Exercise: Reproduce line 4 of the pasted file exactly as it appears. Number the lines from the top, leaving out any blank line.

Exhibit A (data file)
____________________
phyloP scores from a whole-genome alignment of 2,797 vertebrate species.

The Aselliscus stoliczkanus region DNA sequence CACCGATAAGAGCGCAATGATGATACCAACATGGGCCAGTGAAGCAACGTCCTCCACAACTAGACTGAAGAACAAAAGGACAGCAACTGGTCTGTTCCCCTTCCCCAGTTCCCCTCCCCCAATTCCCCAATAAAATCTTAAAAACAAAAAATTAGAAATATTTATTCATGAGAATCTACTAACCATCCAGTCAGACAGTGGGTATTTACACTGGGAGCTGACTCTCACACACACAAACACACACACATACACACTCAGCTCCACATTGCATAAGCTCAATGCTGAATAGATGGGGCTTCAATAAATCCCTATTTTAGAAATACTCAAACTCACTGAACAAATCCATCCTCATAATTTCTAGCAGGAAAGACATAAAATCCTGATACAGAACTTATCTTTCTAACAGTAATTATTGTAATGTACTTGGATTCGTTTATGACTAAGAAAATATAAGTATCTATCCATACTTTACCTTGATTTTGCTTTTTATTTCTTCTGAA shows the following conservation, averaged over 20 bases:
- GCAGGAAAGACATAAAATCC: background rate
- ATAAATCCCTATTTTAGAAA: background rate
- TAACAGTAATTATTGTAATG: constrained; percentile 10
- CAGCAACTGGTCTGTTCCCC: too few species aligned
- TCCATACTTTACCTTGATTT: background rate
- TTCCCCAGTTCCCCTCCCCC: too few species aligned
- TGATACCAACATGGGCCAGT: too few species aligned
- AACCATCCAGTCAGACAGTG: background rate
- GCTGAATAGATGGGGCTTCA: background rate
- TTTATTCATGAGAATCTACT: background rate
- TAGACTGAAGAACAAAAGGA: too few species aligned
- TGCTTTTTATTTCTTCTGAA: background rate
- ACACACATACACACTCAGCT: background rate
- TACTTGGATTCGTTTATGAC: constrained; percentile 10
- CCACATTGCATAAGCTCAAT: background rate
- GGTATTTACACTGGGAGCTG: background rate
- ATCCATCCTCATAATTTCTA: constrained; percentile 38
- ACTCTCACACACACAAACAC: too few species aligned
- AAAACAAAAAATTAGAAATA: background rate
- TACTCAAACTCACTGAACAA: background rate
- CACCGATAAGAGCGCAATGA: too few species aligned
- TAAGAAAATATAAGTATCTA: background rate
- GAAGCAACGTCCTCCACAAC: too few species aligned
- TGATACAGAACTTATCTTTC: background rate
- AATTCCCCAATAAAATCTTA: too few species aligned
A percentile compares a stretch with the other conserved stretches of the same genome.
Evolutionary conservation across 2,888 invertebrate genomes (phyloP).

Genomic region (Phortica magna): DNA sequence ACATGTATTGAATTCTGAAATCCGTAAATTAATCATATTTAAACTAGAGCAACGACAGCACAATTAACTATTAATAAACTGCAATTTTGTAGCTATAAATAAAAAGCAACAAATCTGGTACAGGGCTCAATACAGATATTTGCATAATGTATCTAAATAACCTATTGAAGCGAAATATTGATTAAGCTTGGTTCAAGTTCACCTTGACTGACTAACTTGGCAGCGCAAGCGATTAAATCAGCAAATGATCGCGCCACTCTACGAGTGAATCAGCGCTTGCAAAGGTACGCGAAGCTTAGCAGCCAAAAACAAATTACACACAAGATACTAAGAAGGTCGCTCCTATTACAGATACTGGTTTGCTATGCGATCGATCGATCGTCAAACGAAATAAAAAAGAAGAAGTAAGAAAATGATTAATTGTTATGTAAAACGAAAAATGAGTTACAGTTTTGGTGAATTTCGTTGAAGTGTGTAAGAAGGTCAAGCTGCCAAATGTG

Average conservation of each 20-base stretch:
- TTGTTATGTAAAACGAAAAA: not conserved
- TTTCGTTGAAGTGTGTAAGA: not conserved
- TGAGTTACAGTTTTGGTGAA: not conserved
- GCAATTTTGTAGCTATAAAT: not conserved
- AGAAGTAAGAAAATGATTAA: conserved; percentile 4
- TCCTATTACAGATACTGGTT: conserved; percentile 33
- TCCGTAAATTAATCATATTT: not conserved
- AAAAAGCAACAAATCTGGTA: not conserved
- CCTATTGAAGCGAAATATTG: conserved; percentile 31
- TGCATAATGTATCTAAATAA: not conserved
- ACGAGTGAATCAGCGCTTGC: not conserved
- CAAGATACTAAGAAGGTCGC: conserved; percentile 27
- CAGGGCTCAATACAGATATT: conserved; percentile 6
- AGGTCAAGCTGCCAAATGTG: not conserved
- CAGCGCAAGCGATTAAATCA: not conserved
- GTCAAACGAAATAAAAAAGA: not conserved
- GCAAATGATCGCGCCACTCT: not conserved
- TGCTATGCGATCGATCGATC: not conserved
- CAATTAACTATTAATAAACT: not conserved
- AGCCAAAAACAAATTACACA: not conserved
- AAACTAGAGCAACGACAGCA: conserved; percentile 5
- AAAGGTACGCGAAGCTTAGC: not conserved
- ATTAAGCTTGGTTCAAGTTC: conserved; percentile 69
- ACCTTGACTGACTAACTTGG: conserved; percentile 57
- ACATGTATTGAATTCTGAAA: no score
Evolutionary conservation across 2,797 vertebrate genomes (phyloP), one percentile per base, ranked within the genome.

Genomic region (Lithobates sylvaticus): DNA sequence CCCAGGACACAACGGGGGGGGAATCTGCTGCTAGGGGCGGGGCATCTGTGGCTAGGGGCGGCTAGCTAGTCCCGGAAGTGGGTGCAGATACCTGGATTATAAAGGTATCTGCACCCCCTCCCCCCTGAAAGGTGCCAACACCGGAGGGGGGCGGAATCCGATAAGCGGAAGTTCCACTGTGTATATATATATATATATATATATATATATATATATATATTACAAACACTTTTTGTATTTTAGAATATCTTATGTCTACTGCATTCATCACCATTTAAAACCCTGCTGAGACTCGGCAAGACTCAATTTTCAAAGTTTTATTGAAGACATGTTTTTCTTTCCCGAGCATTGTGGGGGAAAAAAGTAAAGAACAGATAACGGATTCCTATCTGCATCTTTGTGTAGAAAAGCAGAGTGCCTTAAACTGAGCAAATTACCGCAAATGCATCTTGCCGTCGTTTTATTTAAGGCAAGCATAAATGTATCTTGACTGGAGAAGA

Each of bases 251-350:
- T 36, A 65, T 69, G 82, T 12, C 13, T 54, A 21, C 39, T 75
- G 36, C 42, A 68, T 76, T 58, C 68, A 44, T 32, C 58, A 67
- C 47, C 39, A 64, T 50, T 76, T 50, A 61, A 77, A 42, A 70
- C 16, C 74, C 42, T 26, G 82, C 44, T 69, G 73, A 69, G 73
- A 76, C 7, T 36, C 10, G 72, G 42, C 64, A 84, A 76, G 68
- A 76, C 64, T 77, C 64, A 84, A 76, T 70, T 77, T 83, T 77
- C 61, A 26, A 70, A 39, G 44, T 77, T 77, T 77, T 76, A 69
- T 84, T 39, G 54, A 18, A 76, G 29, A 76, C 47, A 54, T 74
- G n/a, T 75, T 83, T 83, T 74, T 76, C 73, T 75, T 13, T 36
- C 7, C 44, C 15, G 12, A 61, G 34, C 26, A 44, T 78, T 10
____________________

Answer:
- ATAAATCCCTATTTTAGAAA: background rate